Tuesday, May 19, 2009

U.S. exports are rebounding (2)

Here's an update to a chart I posted a month ago. To be honest, the improvement in trade is not what I had expected. Outbound container shipments at both ports did not reflect any significant gains or losses in April. Similarly, the GDP statistics did not reflect any significant rise in goods exports for March, as I had expected would happen.

This is not necessarily bearish, however. As the chart shows, there is no sign of any deterioration in exports, and every reason to expect that they have bottomed and are likely to rise in coming months.


M Miller said...


Off the topic, I see big hedge funds like John Paulson, David Einhorn et all buying huge positions in gold etf, gold companies, etc... Do you think gold prices can be legally pushed up materially (manipulation is too strong a word) up by these type of funds, just like commodities in 2008, or is gold too large a market to be impacted by these guys? Just wondering in terms of being an investor in gold as an inflation hedge.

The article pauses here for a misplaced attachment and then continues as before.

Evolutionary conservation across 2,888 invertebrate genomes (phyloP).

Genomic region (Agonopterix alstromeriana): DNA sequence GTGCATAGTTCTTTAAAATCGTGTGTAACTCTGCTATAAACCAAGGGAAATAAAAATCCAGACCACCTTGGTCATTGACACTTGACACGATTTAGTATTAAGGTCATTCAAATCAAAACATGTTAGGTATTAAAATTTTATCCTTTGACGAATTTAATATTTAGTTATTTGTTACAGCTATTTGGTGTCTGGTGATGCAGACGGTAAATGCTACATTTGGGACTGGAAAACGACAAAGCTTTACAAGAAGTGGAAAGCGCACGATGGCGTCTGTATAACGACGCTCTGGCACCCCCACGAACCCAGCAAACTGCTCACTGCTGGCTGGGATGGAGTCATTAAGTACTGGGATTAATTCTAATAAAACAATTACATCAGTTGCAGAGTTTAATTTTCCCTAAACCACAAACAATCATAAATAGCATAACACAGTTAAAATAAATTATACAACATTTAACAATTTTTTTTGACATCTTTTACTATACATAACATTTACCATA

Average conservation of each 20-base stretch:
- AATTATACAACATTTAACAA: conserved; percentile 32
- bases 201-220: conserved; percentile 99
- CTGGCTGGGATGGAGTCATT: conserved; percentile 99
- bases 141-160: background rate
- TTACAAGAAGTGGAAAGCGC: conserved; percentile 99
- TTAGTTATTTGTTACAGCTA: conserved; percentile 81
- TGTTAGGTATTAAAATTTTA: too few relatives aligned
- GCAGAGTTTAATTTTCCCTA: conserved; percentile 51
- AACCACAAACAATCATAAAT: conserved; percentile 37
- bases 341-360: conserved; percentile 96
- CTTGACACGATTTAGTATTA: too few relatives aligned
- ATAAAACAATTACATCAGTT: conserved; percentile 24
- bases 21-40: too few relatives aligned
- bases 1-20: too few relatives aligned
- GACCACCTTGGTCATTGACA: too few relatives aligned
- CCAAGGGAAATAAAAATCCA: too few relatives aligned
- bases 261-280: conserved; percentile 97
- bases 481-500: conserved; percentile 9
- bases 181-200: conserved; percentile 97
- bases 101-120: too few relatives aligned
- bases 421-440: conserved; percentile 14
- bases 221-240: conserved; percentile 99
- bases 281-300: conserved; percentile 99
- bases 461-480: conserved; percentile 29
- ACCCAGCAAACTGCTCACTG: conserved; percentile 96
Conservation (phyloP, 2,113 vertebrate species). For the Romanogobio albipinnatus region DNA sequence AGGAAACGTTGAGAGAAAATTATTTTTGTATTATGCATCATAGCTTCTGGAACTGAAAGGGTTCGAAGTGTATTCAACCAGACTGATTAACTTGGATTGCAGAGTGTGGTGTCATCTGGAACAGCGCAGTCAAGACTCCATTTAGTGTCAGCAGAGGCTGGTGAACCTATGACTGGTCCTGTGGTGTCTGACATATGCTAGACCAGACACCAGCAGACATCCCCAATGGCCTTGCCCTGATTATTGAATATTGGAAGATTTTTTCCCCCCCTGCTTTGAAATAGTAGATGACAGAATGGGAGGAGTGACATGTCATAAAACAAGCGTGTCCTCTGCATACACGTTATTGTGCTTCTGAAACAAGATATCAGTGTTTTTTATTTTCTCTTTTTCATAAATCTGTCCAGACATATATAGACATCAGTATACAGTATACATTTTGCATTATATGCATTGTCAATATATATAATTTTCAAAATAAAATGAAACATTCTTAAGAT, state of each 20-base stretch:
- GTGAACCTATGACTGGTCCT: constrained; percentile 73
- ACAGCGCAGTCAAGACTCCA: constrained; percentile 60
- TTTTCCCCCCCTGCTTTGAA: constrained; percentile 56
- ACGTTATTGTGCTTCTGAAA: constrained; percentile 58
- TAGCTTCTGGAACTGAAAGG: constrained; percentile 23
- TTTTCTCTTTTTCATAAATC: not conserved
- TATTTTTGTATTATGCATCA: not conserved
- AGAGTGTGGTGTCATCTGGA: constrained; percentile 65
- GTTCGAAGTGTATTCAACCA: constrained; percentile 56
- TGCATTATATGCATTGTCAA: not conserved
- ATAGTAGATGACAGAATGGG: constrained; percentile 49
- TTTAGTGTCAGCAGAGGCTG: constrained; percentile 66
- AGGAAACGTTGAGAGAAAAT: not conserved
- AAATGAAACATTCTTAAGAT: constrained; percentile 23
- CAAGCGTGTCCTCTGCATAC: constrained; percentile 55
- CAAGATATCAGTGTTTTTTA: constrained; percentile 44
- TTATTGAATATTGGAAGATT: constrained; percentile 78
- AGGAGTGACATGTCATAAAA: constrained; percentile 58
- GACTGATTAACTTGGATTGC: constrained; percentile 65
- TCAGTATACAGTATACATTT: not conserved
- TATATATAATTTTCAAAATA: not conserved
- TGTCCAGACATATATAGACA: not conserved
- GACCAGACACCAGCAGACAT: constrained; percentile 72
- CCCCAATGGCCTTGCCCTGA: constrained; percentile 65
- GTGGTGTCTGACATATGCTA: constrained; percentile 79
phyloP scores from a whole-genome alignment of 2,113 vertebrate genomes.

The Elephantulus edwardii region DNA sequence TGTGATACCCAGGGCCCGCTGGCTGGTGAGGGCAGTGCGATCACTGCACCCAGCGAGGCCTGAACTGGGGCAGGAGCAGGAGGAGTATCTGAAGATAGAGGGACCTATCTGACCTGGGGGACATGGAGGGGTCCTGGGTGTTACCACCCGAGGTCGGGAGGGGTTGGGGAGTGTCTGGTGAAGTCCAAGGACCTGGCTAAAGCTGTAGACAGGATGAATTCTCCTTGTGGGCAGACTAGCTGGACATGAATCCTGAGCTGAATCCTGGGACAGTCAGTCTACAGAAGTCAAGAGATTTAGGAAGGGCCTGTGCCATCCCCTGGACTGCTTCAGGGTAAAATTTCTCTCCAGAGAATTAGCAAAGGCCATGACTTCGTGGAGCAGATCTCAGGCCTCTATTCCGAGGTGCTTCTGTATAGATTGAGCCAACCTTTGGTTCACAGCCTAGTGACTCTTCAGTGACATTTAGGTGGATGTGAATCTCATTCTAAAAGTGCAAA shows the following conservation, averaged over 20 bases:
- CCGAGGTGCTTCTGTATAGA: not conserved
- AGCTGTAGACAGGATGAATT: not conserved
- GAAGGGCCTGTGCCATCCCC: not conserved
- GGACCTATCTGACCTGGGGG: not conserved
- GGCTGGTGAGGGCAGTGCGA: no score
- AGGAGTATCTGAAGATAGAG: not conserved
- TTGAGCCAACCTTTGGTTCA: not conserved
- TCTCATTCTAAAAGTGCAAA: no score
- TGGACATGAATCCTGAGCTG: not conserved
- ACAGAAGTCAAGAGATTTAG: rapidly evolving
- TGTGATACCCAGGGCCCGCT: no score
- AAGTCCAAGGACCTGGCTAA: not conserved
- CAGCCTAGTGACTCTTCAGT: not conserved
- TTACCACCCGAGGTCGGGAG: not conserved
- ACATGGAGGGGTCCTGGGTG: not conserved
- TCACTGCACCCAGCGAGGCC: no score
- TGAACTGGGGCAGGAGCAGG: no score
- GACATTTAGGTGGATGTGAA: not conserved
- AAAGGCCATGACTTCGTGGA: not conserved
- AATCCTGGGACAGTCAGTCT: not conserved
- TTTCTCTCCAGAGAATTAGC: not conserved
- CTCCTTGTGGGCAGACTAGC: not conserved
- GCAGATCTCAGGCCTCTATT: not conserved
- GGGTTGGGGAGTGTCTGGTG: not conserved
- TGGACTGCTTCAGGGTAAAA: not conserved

Scott Grannis said...

The amount of gold outstanding in the world is worth about $3 trillion (roughly--you can check the World Gold Council for stas). I don't think hedge funds can buy enough gold to seriously distort the price. That's one of the reasons gold is a excellent thing to watch, since it is such a huge market. All the gold ever produced is still held by someone somewhere. Something like 120,000 tons of the stuff.

ronrasch said...

Thank you for sharing your reading of the economy's pulse and backing it up with great data